Lower prices for Brent crude oil, propylene monomer, signs of softening in homo-injected PP prices, expectation of decline in BOPP prices bodes well for plastic film buyers, converters in H2 2012, consultant predicts

LOS ANGELES , July 4, 2012 () –

Both buyers and converters of plastic film face a promising second half due to lower prices for Brent crude oil, propylene monomer, homo-injected polypropylene (PP), and bi-axially oriented polypropylene (BOPP), said a consultant, reported Packaging News on July 4.

BOPP prices are expected to weaken due to oversupply and lower input costs, said Liam Barbary, founder of Benchmark Consulting, a new business offering consultancy on plastic packaging costs.

BOPP production was raised in 2011 due to an unstable market for polyethylene terephthalate (PET) in 2010 and 2011, and more is becoming available from the Middle East, he said.

There was a shift in using BOPP, but now there are reports that demand for non-food applications has softened, which along with oversupply conditions, is expected to pressure prices downward, said Barbary, Packaging News reported.

Between fourth-quarter 2011 and first-quarter 2012, BOPP prices increased by 6% to €1.80 (US$2.26) per kilogram and rose further to €2.10/kg in second-quarter 2012. This was attributed to inventory building, especially in snack and confectionery, ahead of the Olympics.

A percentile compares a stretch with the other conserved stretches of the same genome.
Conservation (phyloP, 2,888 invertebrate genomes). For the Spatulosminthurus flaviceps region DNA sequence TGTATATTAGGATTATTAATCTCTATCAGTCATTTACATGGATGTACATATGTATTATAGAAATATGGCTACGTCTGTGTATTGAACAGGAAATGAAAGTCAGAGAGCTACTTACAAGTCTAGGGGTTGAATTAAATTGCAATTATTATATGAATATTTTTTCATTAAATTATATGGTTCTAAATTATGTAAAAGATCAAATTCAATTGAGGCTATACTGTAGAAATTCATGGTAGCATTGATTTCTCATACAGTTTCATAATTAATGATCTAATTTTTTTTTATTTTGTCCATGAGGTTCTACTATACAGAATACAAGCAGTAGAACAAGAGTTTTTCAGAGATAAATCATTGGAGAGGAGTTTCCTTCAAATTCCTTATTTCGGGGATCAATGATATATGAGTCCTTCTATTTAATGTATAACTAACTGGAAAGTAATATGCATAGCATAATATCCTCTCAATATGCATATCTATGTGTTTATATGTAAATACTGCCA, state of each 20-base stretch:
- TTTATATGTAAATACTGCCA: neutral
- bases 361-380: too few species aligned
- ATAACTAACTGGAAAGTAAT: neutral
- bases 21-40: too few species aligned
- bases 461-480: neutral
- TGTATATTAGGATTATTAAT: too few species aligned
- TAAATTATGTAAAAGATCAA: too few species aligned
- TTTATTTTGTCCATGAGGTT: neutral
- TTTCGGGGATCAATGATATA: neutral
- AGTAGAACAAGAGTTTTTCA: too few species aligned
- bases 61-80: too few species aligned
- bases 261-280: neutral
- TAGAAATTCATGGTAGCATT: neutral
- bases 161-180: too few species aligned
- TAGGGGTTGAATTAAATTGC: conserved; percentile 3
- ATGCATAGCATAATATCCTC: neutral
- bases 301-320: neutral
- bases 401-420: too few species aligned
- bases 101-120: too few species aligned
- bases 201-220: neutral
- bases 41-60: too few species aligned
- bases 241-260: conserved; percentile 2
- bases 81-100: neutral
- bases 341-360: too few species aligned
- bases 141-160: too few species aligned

May was the first month in a while where prices for homo-injected polypropylene weakened, dropping by 1%, after steadily rising to €1,540 per tonne in April, according to Barbary, reported Packaging News.

Major producers of propylene monomer report that the market is weak and inventories are high, said Barbary.

Cracker profits are still strong, leaving room for downward pressure on prices. In July, the first contracts for propylene were settled at about €160/tonne lower than on May 12, which should bring June propylene prices to €930-€940/tonne.

Meanwhile, Brent crude oil hit an 18-month low at the end of June. This price, which was about US$90 per barrel, follows a price peak of $124/barrel in March 2012. Experts expect a continued decline due to softening Asian demand and uncertainty about the Eurozone recovery, Packaging News reported.

The primary source of this article is Packaging News, London, England, on July 4, 2012.

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